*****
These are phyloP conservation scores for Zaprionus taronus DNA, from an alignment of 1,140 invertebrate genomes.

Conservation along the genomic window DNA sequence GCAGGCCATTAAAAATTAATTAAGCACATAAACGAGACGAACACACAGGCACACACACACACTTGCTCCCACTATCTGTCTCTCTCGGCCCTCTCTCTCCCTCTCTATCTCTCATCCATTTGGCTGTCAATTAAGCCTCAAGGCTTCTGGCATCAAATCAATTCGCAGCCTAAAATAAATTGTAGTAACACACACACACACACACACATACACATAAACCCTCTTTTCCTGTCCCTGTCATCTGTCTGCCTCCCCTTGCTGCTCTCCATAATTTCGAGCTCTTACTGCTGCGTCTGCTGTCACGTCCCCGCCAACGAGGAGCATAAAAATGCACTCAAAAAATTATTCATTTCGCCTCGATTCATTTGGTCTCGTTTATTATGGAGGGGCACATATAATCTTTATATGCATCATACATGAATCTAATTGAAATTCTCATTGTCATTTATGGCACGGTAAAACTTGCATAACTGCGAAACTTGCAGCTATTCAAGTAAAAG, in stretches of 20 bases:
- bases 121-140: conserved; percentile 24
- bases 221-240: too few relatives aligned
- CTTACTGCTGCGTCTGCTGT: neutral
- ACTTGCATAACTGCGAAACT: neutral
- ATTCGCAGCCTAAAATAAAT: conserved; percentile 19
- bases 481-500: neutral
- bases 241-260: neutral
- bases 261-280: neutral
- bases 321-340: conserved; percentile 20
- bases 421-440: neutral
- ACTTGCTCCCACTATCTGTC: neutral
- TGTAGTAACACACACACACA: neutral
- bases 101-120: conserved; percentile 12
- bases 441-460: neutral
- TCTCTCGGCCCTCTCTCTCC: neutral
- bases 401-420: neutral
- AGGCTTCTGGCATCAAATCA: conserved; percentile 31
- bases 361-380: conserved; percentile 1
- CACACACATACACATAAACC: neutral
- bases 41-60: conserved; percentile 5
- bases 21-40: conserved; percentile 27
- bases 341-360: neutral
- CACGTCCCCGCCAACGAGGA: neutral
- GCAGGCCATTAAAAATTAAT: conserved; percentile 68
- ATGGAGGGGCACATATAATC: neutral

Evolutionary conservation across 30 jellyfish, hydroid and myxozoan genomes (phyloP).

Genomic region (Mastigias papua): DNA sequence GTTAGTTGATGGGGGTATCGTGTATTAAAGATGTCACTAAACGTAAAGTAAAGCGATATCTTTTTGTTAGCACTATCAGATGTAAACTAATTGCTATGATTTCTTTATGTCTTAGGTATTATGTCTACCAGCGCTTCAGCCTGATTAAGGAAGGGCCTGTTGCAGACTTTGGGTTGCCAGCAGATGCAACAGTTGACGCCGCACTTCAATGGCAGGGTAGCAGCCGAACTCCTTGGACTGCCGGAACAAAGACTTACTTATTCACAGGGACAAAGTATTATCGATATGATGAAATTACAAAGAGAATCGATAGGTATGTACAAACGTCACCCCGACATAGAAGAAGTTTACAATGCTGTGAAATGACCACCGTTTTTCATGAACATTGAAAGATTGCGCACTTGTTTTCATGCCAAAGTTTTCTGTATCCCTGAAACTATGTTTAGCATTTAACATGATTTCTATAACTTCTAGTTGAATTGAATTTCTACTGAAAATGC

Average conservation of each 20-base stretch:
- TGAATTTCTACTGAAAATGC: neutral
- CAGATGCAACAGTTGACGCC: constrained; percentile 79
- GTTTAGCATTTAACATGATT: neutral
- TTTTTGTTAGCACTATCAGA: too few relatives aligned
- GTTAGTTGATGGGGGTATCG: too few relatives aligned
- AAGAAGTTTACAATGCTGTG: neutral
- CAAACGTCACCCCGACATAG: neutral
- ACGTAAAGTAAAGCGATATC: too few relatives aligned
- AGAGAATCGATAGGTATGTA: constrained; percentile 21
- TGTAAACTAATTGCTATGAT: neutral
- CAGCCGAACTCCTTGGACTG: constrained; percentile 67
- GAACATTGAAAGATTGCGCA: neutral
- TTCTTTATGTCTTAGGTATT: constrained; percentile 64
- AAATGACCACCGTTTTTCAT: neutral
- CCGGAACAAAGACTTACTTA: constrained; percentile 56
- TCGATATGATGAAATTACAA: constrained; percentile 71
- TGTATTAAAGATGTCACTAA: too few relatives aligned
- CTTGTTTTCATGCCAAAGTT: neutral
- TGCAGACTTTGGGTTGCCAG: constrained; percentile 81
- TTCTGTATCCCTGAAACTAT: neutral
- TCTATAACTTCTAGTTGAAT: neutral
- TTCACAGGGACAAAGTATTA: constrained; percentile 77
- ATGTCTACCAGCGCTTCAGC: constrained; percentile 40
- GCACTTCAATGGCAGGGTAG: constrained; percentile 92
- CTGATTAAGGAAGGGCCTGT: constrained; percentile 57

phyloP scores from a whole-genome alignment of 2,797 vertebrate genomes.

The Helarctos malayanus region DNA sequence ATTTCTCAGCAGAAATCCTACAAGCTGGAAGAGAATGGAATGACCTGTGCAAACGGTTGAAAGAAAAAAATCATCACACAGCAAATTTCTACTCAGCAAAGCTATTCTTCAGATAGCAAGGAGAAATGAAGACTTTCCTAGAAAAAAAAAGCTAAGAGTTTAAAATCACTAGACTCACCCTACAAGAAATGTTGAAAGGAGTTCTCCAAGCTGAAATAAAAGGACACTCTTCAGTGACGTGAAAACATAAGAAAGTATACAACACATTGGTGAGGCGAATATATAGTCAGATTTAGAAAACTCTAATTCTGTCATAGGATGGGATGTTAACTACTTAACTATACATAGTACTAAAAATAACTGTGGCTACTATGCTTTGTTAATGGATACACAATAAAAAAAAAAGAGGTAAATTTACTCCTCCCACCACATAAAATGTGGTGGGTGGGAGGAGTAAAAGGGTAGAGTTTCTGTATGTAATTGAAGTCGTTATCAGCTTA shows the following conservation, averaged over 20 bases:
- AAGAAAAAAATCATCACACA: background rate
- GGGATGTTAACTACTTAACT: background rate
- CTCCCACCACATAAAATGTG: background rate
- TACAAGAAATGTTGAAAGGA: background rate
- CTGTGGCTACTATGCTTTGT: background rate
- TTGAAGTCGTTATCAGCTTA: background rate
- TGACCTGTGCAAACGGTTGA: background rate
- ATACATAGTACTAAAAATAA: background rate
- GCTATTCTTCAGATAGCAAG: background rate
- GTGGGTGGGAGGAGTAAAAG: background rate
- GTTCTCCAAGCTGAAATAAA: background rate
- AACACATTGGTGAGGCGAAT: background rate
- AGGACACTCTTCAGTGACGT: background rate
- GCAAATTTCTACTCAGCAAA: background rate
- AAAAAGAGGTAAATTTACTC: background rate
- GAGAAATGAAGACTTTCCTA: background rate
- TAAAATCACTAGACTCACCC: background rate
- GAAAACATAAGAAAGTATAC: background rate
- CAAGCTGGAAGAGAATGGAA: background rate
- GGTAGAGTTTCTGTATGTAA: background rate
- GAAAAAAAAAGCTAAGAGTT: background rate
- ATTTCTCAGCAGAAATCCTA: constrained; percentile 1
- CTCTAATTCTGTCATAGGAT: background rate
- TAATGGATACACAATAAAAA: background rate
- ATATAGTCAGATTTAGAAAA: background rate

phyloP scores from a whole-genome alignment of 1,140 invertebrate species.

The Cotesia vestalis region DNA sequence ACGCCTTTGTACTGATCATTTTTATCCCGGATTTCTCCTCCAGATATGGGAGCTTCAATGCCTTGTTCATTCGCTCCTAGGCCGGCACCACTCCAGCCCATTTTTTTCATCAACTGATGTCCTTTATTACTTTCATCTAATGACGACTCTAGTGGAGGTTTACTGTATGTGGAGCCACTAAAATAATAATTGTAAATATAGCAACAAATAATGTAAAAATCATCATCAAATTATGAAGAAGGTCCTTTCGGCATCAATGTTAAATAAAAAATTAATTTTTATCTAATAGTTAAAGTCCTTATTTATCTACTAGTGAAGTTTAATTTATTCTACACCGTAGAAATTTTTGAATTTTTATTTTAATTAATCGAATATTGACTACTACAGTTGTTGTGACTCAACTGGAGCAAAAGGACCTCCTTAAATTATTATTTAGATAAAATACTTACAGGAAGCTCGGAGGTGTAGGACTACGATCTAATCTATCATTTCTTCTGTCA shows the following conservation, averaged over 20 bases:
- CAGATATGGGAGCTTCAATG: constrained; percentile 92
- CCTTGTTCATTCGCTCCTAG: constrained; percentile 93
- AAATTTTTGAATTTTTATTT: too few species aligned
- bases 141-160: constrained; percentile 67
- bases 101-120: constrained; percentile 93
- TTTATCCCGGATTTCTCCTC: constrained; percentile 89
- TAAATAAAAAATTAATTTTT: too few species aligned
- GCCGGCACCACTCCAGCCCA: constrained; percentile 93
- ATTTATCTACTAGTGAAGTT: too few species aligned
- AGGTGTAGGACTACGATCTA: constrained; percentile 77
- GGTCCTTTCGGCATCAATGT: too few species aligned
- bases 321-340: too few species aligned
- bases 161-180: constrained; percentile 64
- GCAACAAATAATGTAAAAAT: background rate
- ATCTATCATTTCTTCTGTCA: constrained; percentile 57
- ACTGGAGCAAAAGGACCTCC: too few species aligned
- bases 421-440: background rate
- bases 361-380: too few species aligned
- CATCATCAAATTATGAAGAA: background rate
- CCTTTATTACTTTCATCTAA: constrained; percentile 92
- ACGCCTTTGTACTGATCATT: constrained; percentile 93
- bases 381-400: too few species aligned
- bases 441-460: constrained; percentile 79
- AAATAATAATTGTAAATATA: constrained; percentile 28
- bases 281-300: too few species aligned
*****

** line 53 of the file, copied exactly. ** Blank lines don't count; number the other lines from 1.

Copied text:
- ATGTCTACCAGCGCTTCAGC: constrained; percentile 40